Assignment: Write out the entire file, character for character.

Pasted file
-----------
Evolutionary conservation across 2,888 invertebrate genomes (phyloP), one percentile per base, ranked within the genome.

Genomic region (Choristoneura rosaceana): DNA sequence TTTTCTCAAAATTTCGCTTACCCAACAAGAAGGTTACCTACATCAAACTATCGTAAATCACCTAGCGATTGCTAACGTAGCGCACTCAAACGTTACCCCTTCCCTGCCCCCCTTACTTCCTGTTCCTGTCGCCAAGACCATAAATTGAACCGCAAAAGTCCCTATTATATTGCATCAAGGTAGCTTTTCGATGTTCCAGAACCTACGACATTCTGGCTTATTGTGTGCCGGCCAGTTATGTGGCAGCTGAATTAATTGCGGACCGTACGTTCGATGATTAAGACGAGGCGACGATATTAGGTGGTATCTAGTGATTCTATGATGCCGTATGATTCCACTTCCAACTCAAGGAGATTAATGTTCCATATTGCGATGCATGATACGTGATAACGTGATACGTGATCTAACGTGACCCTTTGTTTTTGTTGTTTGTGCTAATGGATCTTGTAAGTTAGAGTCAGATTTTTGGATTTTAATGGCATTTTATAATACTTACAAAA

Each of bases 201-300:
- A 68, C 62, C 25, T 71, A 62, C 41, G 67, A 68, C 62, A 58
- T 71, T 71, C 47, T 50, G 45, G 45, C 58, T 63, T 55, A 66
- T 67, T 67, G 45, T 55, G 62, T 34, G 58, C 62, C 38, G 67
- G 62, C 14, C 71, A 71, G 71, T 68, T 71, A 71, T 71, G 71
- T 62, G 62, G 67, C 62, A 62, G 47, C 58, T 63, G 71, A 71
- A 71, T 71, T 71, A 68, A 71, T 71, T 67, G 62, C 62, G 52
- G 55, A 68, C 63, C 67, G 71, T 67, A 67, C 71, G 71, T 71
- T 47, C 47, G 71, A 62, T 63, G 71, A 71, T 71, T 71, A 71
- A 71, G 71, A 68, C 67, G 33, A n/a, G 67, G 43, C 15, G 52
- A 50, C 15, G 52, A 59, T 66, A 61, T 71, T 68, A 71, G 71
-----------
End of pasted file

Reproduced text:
Evolutionary conservation across 2,888 invertebrate genomes (phyloP), one percentile per base, ranked within the genome.

Genomic region (Choristoneura rosaceana): DNA sequence TTTTCTCAAAATTTCGCTTACCCAACAAGAAGGTTACCTACATCAAACTATCGTAAATCACCTAGCGATTGCTAACGTAGCGCACTCAAACGTTACCCCTTCCCTGCCCCCCTTACTTCCTGTTCCTGTCGCCAAGACCATAAATTGAACCGCAAAAGTCCCTATTATATTGCATCAAGGTAGCTTTTCGATGTTCCAGAACCTACGACATTCTGGCTTATTGTGTGCCGGCCAGTTATGTGGCAGCTGAATTAATTGCGGACCGTACGTTCGATGATTAAGACGAGGCGACGATATTAGGTGGTATCTAGTGATTCTATGATGCCGTATGATTCCACTTCCAACTCAAGGAGATTAATGTTCCATATTGCGATGCATGATACGTGATAACGTGATACGTGATCTAACGTGACCCTTTGTTTTTGTTGTTTGTGCTAATGGATCTTGTAAGTTAGAGTCAGATTTTTGGATTTTAATGGCATTTTATAATACTTACAAAA

Each of bases 201-300:
- A 68, C 62, C 25, T 71, A 62, C 41, G 67, A 68, C 62, A 58
- T 71, T 71, C 47, T 50, G 45, G 45, C 58, T 63, T 55, A 66
- T 67, T 67, G 45, T 55, G 62, T 34, G 58, C 62, C 38, G 67
- G 62, C 14, C 71, A 71, G 71, T 68, T 71, A 71, T 71, G 71
- T 62, G 62, G 67, C 62, A 62, G 47, C 58, T 63, G 71, A 71
- A 71, T 71, T 71, A 68, A 71, T 71, T 67, G 62, C 62, G 52
- G 55, A 68, C 63, C 67, G 71, T 67, A 67, C 71, G 71, T 71
- T 47, C 47, G 71, A 62, T 63, G 71, A 71, T 71, T 71, A 71
- A 71, G 71, A 68, C 67, G 33, A n/a, G 67, G 43, C 15, G 52
- A 50, C 15, G 52, A 59, T 66, A 61, T 71, T 68, A 71, G 71